Diabetes care needs to support lifestyle changes – not pharmaceutical intervention – first

by Bailey Amber
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The outsized impact of type 2 diabetes on the health system in the United States is well established – millions of Americans experience declining health and higher healthcare costs each year because of this epidemic and chronic condition. According to the CDC, diabetes costs $327 billion each year and the total cost rose 60% from 2007 to 2017. Most of these are direct medical fees from either pharmaceutical treatments or care for symptoms of the disease.

What is frustrating to those who focus on diabetes care is that this is not a mysterious, misunderstood disease. The risk factors behind diabetes, the link between the disease and diet and activity level, and ways to mitigate its progression through lifestyle choices are well known and backed by decades of research. But despite this, the way we treat diabetes does not match up with what we know about what causes it.

More often than not, the primary form of therapy offered to diabetes patients is pharmacological. And while we have incredibly innovative and effective drugs that can mitigate the symptoms of diabetes, they end there, failing to address the underlying causes of the disease. This means that, without those accompanying life-style changes, patients are inevitably on the path of their disease progressing, causing more adverse events, increased medication usage and higher healthcare costs.

This pattern is at odds with what we know about how best to treat type 2 diabetes and is failing patients and leaving providers without the tools needed. In fact, the issue is so critical that the American Diabetes Association has recommended new standards of care, calling for the use of mobile apps and digital solutions for therapies like behavioral counseling and lifestyle changes as the first line of treatment. So why is this not the experience for so many of the millions of people with this condition?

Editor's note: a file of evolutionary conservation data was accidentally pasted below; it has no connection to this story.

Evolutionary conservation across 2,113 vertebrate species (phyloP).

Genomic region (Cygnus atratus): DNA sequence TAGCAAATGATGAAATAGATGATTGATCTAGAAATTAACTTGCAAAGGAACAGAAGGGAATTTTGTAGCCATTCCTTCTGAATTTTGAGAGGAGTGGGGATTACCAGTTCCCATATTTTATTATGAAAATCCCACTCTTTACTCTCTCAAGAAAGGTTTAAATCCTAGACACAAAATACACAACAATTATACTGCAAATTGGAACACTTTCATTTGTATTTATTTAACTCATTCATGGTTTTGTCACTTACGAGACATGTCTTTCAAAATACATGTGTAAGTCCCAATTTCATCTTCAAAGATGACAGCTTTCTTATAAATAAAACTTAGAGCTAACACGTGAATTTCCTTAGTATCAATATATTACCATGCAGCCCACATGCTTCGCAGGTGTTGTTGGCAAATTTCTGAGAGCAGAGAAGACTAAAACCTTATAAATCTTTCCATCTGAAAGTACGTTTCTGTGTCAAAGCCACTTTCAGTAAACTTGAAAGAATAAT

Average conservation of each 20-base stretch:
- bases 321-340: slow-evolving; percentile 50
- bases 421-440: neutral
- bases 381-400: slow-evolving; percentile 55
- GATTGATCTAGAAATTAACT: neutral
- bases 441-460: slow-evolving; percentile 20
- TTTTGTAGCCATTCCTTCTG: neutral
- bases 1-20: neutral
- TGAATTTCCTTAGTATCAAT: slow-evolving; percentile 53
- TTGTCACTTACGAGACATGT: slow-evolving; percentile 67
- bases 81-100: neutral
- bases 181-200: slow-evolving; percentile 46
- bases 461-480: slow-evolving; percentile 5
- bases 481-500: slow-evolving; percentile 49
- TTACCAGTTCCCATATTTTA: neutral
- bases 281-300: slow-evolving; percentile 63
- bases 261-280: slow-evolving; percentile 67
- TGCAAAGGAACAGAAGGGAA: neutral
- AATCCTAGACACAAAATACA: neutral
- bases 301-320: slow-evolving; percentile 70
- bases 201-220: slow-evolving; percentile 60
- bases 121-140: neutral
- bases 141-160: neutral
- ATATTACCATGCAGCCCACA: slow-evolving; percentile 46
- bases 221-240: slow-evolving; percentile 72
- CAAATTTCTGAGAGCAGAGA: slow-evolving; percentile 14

In short, it’s been a challenge of scale. Lifestyle changes are hard under the best circumstances, much less while dealing with a chronic illness. People need support to change long-standing diet and exercise habits and, with so many patients suffering from diabetes and a host of other cardiometabolic conditions, it’s no shock that providing one-on-one support has not often been possible, especially in a model where primary care physicians are the most likely to oversee diabetes care.

But the good news is that there may be another option – tapping into technology to scale up the delivery of behavioral therapies to type 2 diabetes patients. Prescription digital therapeutics can and should be considered as part of type 2 diabetes therapies because they can help provide that first line of defense that the current standard of care calls for. Backed by clinical research and regulated by the FDA, these can be prescribed by a physician as easily as any pharmaceutical treatment and require only the smartphones that so many of us use daily to deliver always-on, tailored support rooted in proven therapies like Cognitive Behavioral Therapy (CBT).

CBT has been used in psychological practice for decades to treat conditions ranging from anxiety and depression to addiction – as well as helping with nutritional and activity changes. Based around the concept of helping patients interrogate and understand the subconscious underpinnings of habitual behaviors, CBT has been shown to be an effective way to help people make healthier eating choices, achieve glycemic control and minimize the progression of cardiometabolic diseases.

A growing number of prescription digital therapeutics for a host of conditions – including cardiometabolic diseases – will soon hit the market and clinical trial data has shown that they are truly effective. Organizations like the American Diabetes Association have made moves to update guidelines to include the use of these validated digital tools. While pharmaceuticals are a critical piece of the treatment landscape for type 2 diabetes, they have been the exclusive and de-facto first-line treatment for too long. And while they provide relief to patients, when used alone they are also part of a cycle of increasing costs and lower health outcomes. Patients, doctors, payers and the health system at large deserve better and prescription digital therapeutics that can help patients take control of their own cardiometabolic health may be part of the solution.

Photo: MURAT GOCMEN, Getty Images

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